I’ve made it back to England in one piece – not even a in-suitcase breakage – and am remembering the art of removing Wellington boots. Should ‘Wellington’ be capitalised?
I’ve also been re-learning the TV news, which is different from BBC app news insofar as I can exit the app with a flick of my thumb but the scrolling news ribbon on TV keeps me captivated even if I’m so disgusted by the article I want to turn off.
Good move, PR people.
Apparently the big story here has been that David Cameron won’t pay the EU some money, which is interesting having just spent a month in a country which has possibly the best claim out of all of us to not give the EU any cash. It’s also been kind of a bummer coming back to ‘NO MORE IMMIGRANTS’ news stories. Mostly because every time an EU/immigration/foreign people story crops up in politics it gives the tabloid press half a leg to stand on… but also because it’s embarrassing that some British people moan and complain about immigration laws but quite happily a) enjoy EU travel benefits, b) don’t want the jobs that ‘the foreign people are taking when they come to the UK’ and c) love travelling to Europe, love the multiculturalism and fantasise about bringing cute locals home.
Maybe it’s old fashioned, but I feel awkward when people are hypocrites. Anyway, here’s a picture of Zakynthos to make everyone feel better about the rain. I accidentally published it as a post a minute ago… remind me to learn how to use a mobile phone.
It’s the post-tourist season beach at Laganas, which some of you may know from the popular BBC3 programme Sun, Sex and Suspicious Parents, due to its popularity with party-going students. I’ve never made it down in the summer (I do not go on holiday to experience England with sun; Laganas is a lot like my local high street including a McDonald’s) but in October it was almost eerily quiet.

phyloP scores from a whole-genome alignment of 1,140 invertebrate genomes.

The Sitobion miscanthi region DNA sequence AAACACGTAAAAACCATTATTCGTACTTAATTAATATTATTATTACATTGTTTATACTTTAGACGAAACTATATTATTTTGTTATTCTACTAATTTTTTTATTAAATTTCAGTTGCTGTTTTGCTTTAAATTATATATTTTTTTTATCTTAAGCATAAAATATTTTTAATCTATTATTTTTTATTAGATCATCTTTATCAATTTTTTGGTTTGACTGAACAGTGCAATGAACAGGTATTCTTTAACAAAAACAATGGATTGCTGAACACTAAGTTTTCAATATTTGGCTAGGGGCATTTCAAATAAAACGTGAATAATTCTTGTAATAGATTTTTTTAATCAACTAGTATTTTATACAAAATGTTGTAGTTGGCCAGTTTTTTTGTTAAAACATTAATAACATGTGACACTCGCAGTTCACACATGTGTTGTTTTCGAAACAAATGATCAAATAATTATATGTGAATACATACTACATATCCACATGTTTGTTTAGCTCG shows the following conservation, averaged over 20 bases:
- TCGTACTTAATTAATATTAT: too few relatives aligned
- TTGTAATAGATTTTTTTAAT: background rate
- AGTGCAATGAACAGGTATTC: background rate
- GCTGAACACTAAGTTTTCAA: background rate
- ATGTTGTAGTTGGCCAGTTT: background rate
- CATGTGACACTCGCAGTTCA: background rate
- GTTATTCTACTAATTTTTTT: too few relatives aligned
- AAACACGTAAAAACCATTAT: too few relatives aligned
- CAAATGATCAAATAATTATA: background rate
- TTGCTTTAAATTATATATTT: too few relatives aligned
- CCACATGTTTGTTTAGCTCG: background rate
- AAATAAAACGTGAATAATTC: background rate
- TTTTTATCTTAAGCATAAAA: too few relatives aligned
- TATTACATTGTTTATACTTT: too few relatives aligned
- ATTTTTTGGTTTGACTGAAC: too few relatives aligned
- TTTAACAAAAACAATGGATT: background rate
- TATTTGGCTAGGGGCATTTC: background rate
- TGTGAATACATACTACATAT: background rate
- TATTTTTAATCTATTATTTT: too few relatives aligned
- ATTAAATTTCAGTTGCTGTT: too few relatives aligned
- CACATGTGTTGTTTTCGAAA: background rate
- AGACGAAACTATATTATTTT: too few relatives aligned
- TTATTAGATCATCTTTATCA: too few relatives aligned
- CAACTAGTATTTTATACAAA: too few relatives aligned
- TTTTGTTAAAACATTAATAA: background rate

You guys, this could be my last ever post this side of the Union! The next time I write, one quarter of my nationality (ethnic background? Family history?) might be foreign. Which would take my total amount of Britishness down to… like, a quarter. I’m not actually sure. Independence could cause a bit of confusion in England for people like my dad and his siblings, most of whom I think were born in England, but all of whom have lived in Glasgow and are Scottish on my grandfather’s side. Does this mean they can get another passport? Will we all need to get our passports out when we cross the boarder for Hogmanay or the Edinburgh Fringe? I dunno, because Scotland would probably have to apply to the UN to be a sovereign state (and join the queue behind Kosovo and Somaliland I think) and also apply to join the EU (behind Iceland, Albania and Turkey to name but a few).
It’s a bit complicated, innit, and the SNP should have clarified this. In fact, they may have clarified it in the last week or so but I’ve become so fed up with the sudden wave of campaigning that I’ve stopped paying attention and am just waiting for the result. Is it just me, or was nobody in the mainstream media particularly interested until about three weeks ago?